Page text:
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Building Active Citizenship and Accountability in Asia: Case Studies from Vietnam and India

Duncan Green's picture

Last week I attended a seminar in Bangkok on ‘active citizenship’ in Asia, part of an ‘Asia Development Dialogue’ organized by Oxfam, Chulalongkorn University and the Lee Kuan Yew School of Public Policy and supported by the Rockefeller Foundation. It brought together a diverse group of local mayors, human rights activists and academics, and discussed a series of case studies. Two in particular caught my eye.

In India, Samadhan, an internet-based platform for citizens to directly demand and track their service entitlements under national and state government schemes, is being piloted in two districts in Madhya Pradesh and Orissa. The pilot is supported by the UN Millennium Campaign and implemented by the VSO India Trust. Here’s the blurb from the case study:

‘The way Samadhan works is simple. Citizens can file a complaint into the Samadhan system through phone calls, SMS, or the web about any delayed entitlements owed by the government. Once their complaints are filed, the computer registers it by location, time, date, type, and other classifications. A local administration official then reads the complaints and deems an appropriate course of action. Citizens can then track these complaints through their registered number via website or SMS. Once it has been resolved, the citizen receives a message indicating that action has taken place.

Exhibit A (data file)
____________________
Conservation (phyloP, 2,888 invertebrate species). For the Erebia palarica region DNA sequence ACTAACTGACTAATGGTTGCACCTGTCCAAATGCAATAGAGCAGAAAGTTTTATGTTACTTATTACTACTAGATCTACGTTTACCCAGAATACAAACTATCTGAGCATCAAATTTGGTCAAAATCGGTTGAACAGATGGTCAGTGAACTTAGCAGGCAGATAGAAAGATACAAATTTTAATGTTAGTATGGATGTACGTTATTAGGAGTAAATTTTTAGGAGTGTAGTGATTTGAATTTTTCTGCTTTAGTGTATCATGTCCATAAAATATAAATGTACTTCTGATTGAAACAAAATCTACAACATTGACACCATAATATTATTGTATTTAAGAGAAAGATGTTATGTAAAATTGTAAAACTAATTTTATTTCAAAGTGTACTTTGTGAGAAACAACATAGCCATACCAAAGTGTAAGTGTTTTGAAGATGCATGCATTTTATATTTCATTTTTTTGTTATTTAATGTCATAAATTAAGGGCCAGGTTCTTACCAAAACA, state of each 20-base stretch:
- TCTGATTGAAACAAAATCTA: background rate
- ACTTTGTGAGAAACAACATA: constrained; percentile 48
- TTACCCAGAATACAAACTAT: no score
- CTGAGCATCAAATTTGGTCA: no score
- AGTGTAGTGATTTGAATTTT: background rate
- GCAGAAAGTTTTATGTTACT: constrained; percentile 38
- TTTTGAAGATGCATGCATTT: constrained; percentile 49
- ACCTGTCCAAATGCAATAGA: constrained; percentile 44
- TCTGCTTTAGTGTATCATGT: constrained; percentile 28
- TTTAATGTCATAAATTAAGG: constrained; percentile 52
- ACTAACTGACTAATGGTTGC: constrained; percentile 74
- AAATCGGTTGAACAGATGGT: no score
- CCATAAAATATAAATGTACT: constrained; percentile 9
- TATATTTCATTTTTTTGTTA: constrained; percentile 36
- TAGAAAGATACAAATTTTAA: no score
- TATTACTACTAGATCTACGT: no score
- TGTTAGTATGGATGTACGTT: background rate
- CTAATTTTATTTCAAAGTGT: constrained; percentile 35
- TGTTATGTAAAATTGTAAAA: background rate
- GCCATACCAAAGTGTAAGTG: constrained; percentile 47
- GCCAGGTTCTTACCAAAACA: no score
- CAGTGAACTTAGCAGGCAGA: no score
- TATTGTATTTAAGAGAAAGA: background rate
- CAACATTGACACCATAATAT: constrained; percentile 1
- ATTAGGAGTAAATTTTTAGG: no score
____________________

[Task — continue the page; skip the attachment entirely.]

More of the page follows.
The key contribution of Samadhan is that it saves time and increases efficiency for both the citizens and the district administrations. Traditionally, the process of grievance redressing was a lengthy and tedious undertaking. Citizens were required to submit a written application in person at the district headquarters during weekly public hearings. The onerous cost of travel alone can be burdensome to citizens who often have limited resources and time. Now, through Samadhan, citizens can file a complaint with a click.’

It’s early days yet – the complaints are coming in, but the investigations are just getting going (see screengrab from the website). The obvious question is ‘why should officials take more notice of an online complaint than they do of poor people turning up in person?’ There is a huge assumption inherent here that the state wants to hear and redress complaints. When asked about this, Praveen Kumar G, VSO’s India programme manager, said that the primary pressure is political – the fact that the complaints are in the public domain fosters scrutiny and pressure, because bureaucrats are pulled up by their elected bosses if they’re underperforming. But he conceded ‘If we have district leaders who want to do this, it’s easy. If they’re opposed, it’s very difficult.’ Quite. I also assume there is UN dosh funding the government staff required to read and respond to the online complaints, which raises issues of replicability.

The other project is the Provincial Governance and Public Administration Performance Index (PAPI), from Vietnam (why does everything interesting always seem to come from Vietnam?). This is a public index that ranks local government performance. It piloted in 3 provinces in 2009, but now covers the whole country.